After stepping through the front doors at the National Film and Sound Archive (NFSA), you’re ushered into a dark room.
And while you’re in for a cinematic experience, this isn’t your standard Arc Cinema screening.
Sitting down, you put on a virtual reality (VR) headset and get whisked across the country, bearing witness to an array of scenery from swampland to desert to a theatre stage, and experience the cultures of first Australians residing in these varied locations.
This is the NFSA’s newest installation, Carriberrie, a VR celebration of Indigenous Australian dance and song showcasing a breathtaking range of locations and performances.
The 14-minute film features 156 dancers and 36 performances, representing nine cultural groups, and encompasses both traditional ceremonial song and dance through to contemporary and modern expressions. Carriberrie documents the vast breadth and depth of Indigenous dance and delivers it to Canberra audiences in a way never experienced before.
From a work by Bangarra at the Sydney Opera House to intimate renditions at Uluru and the Arnhem wetlands, Carriberrie allows viewers to be immersed in these environments and in close proximity to the artists.
With 2019 being the UN Year of Language, it’s a perfect time to display this beautifully crafted work that celebrates what is a true universal language – dance.
NFSA CEO Jan Müller said he felt it was important to be able to share Carriberrie with Canberra audiences via the Archives.
“This is about dance, tradition and Australian culture.
“Dance is actually the first language of our people; it makes sense to do something like this at the NFSA that is the safeguard of the cultural heritage of this country,” Müller said.
He said the NFSA acts as a custodian of a significant collection of Aboriginal and Torres Strait Islander works.
“We believe in the power of stories to transcend cultural boundaries and build a deeper understanding and respect.
“Carriberrie achieves all of that, using cutting-edge immersive technologies, which the NFSA is now collecting and preserving, alongside traditional audiovisual formats,” he said.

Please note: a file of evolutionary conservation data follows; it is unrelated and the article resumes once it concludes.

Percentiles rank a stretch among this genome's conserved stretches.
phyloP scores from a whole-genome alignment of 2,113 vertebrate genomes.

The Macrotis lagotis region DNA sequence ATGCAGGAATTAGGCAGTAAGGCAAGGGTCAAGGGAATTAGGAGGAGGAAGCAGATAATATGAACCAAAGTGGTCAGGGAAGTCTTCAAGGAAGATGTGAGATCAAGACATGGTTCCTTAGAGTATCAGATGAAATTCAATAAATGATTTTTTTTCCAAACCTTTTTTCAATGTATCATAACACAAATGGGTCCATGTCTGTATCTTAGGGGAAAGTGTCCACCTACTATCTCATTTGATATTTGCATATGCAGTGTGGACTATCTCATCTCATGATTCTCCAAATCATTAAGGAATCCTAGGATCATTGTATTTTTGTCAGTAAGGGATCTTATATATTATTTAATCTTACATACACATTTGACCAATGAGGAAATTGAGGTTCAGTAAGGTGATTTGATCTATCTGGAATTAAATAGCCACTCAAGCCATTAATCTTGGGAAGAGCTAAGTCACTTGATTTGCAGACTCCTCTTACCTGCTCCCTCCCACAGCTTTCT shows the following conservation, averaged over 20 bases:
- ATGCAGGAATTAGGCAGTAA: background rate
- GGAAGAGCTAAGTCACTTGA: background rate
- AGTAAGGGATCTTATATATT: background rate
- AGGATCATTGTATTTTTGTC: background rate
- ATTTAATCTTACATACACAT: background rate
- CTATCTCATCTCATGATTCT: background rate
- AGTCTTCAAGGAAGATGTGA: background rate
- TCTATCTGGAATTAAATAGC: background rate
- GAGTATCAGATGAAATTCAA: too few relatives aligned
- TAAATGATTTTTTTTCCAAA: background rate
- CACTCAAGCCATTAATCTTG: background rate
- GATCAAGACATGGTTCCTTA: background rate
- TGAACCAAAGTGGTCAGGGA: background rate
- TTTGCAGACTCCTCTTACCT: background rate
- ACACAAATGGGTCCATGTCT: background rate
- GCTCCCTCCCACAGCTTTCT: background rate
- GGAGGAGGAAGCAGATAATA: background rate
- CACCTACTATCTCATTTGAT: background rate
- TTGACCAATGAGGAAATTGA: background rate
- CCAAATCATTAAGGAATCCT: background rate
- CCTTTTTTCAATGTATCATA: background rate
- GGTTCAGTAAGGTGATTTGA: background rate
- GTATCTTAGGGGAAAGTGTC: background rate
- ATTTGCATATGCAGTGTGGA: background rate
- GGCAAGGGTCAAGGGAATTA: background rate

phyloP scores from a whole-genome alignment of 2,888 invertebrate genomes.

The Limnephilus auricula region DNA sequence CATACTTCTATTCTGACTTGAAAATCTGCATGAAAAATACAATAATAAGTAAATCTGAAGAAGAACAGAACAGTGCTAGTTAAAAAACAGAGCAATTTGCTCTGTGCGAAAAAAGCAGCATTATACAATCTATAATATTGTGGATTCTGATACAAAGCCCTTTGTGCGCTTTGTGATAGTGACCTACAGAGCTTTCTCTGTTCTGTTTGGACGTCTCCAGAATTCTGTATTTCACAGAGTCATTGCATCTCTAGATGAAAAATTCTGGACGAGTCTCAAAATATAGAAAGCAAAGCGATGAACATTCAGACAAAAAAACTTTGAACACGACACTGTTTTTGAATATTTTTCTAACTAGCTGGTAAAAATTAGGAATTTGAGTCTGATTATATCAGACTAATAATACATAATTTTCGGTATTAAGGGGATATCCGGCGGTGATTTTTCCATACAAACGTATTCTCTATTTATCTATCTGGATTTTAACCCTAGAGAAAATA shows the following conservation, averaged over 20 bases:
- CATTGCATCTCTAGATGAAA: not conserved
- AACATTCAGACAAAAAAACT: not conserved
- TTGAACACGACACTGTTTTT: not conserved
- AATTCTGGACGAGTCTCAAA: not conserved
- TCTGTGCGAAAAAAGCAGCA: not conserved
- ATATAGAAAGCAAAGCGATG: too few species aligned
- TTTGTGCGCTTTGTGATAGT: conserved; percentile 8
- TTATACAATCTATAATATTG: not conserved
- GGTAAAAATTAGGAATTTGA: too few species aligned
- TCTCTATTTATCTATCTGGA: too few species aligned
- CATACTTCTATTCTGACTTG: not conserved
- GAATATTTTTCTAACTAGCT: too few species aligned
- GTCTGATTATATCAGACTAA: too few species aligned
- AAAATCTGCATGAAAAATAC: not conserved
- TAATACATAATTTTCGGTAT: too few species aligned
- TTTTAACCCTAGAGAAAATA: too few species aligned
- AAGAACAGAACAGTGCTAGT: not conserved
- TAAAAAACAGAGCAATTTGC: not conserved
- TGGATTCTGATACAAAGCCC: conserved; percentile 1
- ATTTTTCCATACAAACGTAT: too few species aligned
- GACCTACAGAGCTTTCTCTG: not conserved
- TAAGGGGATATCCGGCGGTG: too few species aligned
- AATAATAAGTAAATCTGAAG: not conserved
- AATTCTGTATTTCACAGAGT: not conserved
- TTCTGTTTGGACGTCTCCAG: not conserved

Initially conceived by producer and director Dominic Allen, Carriberrie was developed in extensive consultation with Aboriginal cultural advisors, and produced by a team featuring multiple Indigenous key crew members.
“This project has been an expansive, wonderful journey into traditional and modern first living culture in this country.
“It’s a great witness to a very robust, impressive and really beautiful culture that I’ve been so blessed to get a little bit closer to over the process of making this.
“A lot of Australians are fascinated by this and would love to get out to country, and learn more about the wonderful culture that’s been here for so long; and dance is a really great way to be able to communicate and understand that,” Allen said.
He said he’s thrilled Carriberrie is being displayed at the NFSA, where alongside being shown on state of the art VR headsets, there will be interactive large room projections and, for the first time, never-before-seen content in the form of full dances available on immersive iPads.
“Carriberrie has never been screened in such a thorough and progressive way, and we are looking forward to witnessing audiences immersing themselves in the scope of Carriberrie’s First Nations song and dance,” he said.
Carriberrie is on at the NFSA until 1 June, 11am-2pm daily. Viewing is free with no bookings required; nfsa.gov.au